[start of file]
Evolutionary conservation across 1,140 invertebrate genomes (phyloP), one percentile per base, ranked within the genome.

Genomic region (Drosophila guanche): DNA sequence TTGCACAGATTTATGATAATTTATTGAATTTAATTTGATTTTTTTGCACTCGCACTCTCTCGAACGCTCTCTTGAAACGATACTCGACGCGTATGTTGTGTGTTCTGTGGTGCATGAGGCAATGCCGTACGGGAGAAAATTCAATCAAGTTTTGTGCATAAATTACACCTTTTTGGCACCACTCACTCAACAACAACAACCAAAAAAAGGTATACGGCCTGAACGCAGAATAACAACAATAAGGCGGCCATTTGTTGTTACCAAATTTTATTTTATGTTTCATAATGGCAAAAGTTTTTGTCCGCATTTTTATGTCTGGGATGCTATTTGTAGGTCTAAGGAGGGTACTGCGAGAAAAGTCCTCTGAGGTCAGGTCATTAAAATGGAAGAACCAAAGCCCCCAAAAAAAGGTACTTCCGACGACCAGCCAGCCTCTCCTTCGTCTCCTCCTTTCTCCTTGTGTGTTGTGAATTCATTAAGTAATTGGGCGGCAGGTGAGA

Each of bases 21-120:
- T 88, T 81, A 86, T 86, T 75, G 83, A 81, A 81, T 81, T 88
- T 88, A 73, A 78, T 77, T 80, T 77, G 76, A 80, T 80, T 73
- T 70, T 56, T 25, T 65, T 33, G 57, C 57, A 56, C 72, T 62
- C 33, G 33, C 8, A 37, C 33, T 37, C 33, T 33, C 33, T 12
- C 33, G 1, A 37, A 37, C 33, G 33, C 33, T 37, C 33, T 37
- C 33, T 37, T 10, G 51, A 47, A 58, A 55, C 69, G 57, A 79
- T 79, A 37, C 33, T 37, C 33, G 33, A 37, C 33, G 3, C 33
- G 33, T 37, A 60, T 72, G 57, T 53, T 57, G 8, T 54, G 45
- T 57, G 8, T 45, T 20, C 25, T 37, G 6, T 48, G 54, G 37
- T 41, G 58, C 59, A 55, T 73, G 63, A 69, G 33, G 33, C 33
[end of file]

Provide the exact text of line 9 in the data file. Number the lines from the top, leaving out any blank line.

- C 33, T 37, T 10, G 51, A 47, A 58, A 55, C 69, G 57, A 79